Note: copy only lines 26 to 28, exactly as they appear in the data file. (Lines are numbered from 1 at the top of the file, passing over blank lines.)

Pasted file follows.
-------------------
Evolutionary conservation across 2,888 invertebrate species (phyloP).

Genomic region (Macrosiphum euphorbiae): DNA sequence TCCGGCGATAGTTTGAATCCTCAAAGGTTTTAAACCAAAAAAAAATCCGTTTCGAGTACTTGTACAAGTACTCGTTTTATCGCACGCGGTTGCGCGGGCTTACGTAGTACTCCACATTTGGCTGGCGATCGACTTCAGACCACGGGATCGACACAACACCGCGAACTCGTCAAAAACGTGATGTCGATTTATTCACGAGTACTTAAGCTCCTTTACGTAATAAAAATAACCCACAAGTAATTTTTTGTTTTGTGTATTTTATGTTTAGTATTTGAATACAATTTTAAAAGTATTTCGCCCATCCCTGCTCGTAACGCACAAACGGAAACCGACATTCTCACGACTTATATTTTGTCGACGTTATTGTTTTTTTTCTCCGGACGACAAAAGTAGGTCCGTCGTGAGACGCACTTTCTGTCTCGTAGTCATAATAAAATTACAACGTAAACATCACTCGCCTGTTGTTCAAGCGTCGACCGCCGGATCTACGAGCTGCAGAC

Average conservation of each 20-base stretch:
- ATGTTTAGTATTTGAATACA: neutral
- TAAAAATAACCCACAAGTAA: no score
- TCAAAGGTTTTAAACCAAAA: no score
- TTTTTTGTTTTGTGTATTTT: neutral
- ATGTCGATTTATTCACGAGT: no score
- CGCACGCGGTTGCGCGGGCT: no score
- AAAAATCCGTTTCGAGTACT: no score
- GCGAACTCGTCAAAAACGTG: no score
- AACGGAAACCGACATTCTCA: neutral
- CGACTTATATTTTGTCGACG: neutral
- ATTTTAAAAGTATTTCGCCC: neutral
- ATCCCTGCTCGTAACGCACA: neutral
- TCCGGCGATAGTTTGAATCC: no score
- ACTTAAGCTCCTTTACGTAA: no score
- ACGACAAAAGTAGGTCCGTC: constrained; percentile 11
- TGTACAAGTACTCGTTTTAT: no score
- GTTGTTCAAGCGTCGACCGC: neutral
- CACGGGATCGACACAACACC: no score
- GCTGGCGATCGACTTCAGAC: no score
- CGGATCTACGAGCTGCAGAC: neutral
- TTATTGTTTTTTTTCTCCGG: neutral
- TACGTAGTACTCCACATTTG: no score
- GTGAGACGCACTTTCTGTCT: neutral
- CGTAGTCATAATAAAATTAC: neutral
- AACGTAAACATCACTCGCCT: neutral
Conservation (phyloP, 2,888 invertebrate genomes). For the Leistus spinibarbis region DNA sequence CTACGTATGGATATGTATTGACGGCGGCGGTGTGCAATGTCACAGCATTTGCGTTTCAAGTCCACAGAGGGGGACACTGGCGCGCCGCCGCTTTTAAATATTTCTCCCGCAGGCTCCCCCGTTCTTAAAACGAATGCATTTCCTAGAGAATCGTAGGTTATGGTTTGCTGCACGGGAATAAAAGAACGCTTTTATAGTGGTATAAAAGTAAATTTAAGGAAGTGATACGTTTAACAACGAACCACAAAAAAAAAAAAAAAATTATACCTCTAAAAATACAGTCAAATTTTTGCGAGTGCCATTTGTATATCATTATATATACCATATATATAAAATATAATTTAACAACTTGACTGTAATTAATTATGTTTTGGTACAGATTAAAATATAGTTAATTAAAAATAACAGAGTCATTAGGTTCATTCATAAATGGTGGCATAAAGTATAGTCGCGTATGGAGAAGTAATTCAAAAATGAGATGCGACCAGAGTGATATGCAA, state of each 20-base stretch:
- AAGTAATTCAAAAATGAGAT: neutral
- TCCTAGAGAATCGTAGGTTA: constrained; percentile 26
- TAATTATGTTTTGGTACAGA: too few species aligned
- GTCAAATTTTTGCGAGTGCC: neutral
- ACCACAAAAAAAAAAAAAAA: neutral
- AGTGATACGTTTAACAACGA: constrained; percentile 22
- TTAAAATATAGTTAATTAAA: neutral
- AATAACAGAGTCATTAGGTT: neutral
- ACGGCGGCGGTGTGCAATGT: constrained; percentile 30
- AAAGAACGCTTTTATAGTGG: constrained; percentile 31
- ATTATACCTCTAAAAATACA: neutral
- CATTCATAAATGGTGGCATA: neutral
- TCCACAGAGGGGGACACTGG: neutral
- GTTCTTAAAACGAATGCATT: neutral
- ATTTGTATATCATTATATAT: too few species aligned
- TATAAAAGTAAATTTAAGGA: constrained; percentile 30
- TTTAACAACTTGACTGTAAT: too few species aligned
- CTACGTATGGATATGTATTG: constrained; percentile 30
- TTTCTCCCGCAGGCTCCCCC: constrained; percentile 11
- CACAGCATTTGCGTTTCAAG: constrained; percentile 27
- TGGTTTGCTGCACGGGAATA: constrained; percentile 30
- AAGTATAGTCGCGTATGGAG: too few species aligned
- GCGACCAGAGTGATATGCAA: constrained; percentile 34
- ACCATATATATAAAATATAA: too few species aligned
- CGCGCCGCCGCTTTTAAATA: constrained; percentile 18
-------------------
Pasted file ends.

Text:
- GTGAGACGCACTTTCTGTCT: neutral
- CGTAGTCATAATAAAATTAC: neutral
- AACGTAAACATCACTCGCCT: neutral